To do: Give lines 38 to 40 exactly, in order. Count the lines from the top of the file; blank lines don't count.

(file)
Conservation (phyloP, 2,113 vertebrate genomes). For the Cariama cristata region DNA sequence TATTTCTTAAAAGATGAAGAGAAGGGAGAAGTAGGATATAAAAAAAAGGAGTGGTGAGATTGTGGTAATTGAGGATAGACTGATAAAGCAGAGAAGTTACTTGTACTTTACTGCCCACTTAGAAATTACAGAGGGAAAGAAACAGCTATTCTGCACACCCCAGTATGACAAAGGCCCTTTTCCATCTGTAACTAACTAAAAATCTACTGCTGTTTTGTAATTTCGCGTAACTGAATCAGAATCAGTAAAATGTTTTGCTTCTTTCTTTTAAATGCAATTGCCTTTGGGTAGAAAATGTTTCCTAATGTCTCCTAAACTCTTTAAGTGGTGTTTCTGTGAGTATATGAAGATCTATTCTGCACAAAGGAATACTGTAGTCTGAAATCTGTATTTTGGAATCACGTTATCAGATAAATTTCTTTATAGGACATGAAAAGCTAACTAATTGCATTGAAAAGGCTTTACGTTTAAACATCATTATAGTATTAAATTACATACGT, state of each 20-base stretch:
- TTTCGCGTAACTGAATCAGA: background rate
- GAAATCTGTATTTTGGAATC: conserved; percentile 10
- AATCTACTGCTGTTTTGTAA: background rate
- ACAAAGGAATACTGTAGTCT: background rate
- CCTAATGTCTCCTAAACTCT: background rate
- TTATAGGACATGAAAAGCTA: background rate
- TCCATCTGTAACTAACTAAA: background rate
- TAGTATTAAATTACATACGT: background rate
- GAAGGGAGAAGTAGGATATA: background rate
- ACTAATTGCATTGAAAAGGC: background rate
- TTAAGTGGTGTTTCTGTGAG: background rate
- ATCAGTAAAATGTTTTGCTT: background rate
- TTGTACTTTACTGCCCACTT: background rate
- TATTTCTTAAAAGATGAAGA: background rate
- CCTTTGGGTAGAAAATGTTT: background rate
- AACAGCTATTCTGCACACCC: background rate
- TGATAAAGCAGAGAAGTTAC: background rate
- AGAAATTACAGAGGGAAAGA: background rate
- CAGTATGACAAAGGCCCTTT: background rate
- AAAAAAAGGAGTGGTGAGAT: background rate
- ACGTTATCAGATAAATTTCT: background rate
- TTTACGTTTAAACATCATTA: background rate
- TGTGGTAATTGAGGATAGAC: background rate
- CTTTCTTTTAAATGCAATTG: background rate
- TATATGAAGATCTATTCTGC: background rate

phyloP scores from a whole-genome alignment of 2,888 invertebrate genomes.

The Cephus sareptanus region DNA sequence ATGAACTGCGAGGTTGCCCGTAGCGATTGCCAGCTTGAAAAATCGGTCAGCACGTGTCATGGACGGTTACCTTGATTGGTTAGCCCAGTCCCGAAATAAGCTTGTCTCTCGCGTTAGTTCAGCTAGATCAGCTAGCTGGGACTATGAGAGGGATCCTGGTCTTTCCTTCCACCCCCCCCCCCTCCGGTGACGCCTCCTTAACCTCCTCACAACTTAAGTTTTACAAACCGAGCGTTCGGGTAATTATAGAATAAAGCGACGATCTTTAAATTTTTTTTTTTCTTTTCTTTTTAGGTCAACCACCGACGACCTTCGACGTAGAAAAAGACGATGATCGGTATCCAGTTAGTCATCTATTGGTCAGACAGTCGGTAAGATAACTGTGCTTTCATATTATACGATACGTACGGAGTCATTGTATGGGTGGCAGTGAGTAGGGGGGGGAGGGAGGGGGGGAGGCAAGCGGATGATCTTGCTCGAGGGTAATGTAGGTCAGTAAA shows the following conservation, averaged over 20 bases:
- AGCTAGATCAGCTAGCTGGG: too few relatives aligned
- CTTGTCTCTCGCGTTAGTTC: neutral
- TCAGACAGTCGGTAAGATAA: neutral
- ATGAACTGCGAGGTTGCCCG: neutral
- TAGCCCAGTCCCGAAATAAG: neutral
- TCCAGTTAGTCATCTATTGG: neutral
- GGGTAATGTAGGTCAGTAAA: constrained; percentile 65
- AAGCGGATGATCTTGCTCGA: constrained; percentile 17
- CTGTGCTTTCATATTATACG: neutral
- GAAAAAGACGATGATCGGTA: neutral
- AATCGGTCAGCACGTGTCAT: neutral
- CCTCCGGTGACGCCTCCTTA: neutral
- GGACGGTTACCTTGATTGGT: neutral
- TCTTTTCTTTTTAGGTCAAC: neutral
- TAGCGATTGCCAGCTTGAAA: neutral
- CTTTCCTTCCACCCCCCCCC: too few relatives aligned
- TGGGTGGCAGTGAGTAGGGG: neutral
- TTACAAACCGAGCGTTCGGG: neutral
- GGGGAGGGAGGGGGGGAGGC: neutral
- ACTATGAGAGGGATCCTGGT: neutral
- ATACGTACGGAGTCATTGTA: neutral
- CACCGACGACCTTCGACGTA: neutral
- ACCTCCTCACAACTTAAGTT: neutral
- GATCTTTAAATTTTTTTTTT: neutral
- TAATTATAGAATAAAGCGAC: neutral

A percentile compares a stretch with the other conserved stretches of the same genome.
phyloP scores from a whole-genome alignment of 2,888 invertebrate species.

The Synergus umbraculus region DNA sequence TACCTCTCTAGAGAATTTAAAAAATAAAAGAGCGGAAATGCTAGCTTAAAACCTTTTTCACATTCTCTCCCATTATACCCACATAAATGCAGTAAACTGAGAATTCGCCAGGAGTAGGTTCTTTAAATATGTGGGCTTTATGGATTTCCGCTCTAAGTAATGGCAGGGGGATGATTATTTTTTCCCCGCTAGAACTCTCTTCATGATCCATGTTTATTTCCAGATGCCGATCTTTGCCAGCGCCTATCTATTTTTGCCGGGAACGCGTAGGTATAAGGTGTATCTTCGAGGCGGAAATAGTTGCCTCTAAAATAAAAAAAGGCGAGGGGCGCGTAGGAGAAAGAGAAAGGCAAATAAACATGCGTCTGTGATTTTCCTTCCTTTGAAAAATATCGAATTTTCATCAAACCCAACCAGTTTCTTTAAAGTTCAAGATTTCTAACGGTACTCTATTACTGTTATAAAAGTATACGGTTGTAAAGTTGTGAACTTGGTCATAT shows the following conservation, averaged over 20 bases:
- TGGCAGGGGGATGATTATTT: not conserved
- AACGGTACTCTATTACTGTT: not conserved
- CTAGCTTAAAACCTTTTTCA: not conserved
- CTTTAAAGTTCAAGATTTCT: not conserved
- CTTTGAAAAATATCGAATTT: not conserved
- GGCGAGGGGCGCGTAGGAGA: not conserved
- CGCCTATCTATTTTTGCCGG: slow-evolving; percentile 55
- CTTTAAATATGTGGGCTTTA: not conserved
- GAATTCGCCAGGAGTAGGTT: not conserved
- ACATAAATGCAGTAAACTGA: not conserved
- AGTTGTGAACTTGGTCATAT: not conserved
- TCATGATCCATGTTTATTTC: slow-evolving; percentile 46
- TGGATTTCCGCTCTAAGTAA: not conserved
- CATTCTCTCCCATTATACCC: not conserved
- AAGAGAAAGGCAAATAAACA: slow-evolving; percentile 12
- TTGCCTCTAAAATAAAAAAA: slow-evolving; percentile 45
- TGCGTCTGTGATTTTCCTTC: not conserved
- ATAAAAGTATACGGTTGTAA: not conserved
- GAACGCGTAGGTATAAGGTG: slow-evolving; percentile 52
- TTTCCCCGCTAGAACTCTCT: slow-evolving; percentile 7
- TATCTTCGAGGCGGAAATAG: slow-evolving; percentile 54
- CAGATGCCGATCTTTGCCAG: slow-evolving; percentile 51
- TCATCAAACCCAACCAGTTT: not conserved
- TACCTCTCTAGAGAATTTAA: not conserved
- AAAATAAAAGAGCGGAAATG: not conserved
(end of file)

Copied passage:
- GAAAAAGACGATGATCGGTA: neutral
- AATCGGTCAGCACGTGTCAT: neutral
- CCTCCGGTGACGCCTCCTTA: neutral